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I have implemented two type of clustering in python, using SciPy: one with hierarchical approach, and the other one with k-means.

In each cases I have used as input a two dimensional array X (documents, binary features) of 628 * 492.

#Hierarchical:

Z = linkage(X, 'ward')
clusters = fcluster(Z, max_k, criterion='maxclust').tolist()

#k-means:

clusters = kmeans2(X, k, iter_, minit="points")[1].tolist()

In the first case (hierarchical one) I got an array of size 628 (an array which the i-th element is the i-th document associate cluster)

In the second one I got an array of size 627. Why?

I got also this warning in the k-means execution (using different values for k):

/usr/lib/python3/dist-packages/scipy/cluster/vq.py:600: 
UserWarning: One of the clusters is empty. 
Re-run kmean with a different initialization.
warnings.warn("One of the clusters is empty. "

The cluster empty is the one associate to the missing document? If the document missing would be in the "middle" of the list this situation wouldn't led to incoherent results? (list indexing wrong)

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  • $\begingroup$ The latter problem is likely because your data is not continuous but binary. Don't use k-means on such data, where the mean doesn't make sense. $\endgroup$ – Has QUIT--Anony-Mousse Sep 24 '16 at 16:30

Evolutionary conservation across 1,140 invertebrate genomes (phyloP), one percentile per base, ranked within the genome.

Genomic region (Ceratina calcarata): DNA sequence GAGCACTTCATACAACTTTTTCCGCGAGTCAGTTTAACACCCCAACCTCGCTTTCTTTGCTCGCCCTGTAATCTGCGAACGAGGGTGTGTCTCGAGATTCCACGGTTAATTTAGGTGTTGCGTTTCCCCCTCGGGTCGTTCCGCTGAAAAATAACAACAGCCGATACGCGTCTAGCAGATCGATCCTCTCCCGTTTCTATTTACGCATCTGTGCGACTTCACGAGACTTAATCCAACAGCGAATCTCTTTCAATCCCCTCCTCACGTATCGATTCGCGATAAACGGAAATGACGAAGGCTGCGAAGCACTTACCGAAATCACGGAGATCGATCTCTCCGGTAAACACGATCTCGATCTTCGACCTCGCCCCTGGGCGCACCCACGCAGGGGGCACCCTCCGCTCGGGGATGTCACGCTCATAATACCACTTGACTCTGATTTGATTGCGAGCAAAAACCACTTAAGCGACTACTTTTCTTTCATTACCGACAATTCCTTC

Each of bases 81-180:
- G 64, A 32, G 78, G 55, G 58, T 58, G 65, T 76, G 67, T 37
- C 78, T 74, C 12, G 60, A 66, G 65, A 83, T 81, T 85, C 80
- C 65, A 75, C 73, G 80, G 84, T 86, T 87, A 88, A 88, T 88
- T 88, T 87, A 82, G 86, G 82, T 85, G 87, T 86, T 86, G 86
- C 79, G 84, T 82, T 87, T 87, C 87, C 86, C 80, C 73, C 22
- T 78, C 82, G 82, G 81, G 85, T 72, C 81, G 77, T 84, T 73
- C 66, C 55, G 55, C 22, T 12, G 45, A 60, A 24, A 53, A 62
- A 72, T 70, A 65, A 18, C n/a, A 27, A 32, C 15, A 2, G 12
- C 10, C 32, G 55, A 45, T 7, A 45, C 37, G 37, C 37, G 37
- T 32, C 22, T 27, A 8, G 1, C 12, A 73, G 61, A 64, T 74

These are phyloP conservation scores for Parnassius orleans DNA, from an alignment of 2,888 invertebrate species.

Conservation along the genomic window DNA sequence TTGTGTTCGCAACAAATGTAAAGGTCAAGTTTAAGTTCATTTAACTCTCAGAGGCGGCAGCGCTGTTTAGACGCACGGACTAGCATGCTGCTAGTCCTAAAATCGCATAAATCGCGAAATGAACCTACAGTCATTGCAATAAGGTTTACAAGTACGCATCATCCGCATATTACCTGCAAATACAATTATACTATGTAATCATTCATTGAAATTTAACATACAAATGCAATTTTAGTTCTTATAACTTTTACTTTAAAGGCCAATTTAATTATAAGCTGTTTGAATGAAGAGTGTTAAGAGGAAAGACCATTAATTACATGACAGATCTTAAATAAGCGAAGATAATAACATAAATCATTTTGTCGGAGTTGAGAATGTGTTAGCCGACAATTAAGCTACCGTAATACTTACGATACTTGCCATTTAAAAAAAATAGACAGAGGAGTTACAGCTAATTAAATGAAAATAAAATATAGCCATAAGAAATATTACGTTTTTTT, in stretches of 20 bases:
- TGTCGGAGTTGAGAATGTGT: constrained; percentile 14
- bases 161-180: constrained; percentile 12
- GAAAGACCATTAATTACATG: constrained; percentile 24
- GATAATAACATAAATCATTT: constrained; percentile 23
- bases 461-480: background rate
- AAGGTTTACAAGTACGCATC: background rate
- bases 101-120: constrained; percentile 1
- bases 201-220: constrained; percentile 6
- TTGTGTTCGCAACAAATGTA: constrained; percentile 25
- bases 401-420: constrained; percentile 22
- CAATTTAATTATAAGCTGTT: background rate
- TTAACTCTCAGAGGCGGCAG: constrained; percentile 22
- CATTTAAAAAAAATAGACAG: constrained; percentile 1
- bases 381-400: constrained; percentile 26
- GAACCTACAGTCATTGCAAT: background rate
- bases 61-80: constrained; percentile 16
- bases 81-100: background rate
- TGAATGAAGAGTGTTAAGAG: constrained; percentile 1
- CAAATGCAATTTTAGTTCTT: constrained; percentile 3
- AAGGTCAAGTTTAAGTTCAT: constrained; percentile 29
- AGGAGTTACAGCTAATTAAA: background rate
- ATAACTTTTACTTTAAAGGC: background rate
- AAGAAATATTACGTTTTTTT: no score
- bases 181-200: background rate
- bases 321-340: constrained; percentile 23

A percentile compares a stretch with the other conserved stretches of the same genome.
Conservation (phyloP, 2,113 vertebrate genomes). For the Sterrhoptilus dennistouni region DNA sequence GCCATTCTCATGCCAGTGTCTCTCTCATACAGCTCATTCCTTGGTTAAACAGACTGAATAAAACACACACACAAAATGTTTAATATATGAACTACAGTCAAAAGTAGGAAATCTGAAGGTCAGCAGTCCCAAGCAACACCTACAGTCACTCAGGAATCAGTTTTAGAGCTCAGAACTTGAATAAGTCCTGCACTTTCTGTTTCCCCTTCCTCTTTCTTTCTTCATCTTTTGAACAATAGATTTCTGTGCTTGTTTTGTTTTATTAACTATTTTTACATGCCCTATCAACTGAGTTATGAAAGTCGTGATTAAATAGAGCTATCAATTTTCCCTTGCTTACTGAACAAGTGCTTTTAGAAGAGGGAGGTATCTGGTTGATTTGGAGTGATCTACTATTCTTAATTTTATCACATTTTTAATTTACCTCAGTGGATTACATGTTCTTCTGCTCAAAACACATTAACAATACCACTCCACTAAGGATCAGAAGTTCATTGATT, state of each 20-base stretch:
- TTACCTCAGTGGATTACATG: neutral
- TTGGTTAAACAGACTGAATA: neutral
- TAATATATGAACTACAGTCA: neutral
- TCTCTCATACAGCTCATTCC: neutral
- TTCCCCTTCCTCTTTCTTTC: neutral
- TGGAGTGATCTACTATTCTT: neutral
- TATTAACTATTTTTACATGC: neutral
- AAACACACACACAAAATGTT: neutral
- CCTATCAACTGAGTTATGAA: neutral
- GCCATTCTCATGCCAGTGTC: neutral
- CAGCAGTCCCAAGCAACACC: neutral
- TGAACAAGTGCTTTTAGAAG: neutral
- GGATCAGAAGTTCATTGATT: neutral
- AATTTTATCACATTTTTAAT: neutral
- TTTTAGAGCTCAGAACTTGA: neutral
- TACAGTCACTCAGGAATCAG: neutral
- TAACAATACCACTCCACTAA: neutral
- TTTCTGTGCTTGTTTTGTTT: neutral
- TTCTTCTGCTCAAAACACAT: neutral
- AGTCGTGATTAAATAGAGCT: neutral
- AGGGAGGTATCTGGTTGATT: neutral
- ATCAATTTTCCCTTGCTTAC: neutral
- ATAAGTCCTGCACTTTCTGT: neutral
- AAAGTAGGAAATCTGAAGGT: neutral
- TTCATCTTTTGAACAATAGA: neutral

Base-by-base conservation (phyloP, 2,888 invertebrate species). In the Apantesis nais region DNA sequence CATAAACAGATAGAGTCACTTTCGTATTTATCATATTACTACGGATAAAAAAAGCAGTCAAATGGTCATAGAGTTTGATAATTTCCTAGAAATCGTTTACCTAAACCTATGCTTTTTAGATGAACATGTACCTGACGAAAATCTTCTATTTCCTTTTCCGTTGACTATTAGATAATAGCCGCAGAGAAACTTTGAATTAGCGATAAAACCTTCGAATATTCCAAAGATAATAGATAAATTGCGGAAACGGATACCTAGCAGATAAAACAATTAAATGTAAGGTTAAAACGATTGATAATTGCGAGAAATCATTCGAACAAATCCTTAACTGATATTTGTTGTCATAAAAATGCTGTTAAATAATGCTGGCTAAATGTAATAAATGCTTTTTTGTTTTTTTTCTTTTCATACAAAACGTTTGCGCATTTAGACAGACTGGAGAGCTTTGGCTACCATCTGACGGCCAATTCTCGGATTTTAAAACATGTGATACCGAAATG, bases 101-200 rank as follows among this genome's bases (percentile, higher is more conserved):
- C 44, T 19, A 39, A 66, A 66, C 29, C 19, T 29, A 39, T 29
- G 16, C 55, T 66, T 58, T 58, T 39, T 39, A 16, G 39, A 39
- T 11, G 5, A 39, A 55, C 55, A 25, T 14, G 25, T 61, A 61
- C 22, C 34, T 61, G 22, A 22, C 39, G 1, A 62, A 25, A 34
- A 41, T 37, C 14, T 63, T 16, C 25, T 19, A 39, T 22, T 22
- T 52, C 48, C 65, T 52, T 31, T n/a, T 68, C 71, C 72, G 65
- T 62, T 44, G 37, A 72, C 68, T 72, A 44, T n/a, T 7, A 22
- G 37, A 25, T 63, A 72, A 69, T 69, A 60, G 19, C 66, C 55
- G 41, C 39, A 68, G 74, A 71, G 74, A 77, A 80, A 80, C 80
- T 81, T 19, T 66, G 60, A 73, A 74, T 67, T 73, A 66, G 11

• $\begingroup$ Carefully check your clusters if they make any sense at all. $\endgroup$ – Has QUIT--Anony-Mousse Sep 24 '16 at 16:31
  • $\begingroup$ my clusters seems to be ok. They are somewhat similar to the ones which I got with the hierarchical approach $\endgroup$ – Nikaido Sep 24 '16 at 17:23
  • $\begingroup$ Do some blind testing. Get a cluster, and one that simply selects all documents with feature x = 1. Ask users to provide an explanation for the cluster, and ask them which cluster is better. Chances are, they will prefer the "cluster" that is a binary selector over the real clustering. $\endgroup$ – Has QUIT--Anony-Mousse Sep 24 '16 at 18:58

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